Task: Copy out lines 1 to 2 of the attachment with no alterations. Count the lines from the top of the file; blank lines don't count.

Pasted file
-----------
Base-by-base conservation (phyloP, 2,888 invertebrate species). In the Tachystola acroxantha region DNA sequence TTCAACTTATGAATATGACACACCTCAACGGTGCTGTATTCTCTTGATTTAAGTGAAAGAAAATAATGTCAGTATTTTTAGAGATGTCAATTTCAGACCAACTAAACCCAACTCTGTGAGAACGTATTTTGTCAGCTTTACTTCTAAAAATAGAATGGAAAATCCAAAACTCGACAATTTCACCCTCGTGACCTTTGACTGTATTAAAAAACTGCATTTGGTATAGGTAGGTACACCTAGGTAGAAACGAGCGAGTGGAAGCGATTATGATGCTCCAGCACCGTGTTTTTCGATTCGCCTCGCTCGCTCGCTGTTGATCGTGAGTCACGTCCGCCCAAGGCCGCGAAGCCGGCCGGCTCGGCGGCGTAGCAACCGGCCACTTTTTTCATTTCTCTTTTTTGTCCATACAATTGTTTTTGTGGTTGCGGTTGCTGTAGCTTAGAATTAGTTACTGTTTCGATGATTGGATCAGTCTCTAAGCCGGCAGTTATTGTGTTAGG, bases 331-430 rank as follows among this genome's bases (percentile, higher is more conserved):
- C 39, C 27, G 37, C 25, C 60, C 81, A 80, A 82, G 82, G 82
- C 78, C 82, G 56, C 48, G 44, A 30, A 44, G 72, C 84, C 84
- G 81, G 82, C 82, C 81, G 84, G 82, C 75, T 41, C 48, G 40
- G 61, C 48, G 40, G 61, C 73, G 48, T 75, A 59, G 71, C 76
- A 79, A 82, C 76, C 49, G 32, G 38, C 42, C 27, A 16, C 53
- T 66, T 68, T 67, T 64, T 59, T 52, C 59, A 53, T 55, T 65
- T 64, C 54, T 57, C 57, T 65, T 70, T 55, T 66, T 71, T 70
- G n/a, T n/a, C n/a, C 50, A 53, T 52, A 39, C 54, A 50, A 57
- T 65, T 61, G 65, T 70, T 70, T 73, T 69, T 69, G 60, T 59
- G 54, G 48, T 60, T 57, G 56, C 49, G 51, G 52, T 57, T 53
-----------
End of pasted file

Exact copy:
Base-by-base conservation (phyloP, 2,888 invertebrate species). In the Tachystola acroxantha region DNA sequence TTCAACTTATGAATATGACACACCTCAACGGTGCTGTATTCTCTTGATTTAAGTGAAAGAAAATAATGTCAGTATTTTTAGAGATGTCAATTTCAGACCAACTAAACCCAACTCTGTGAGAACGTATTTTGTCAGCTTTACTTCTAAAAATAGAATGGAAAATCCAAAACTCGACAATTTCACCCTCGTGACCTTTGACTGTATTAAAAAACTGCATTTGGTATAGGTAGGTACACCTAGGTAGAAACGAGCGAGTGGAAGCGATTATGATGCTCCAGCACCGTGTTTTTCGATTCGCCTCGCTCGCTCGCTGTTGATCGTGAGTCACGTCCGCCCAAGGCCGCGAAGCCGGCCGGCTCGGCGGCGTAGCAACCGGCCACTTTTTTCATTTCTCTTTTTTGTCCATACAATTGTTTTTGTGGTTGCGGTTGCTGTAGCTTAGAATTAGTTACTGTTTCGATGATTGGATCAGTCTCTAAGCCGGCAGTTATTGTGTTAGG, bases 331-430 rank as follows among this genome's bases (percentile, higher is more conserved):
- C 39, C 27, G 37, C 25, C 60, C 81, A 80, A 82, G 82, G 82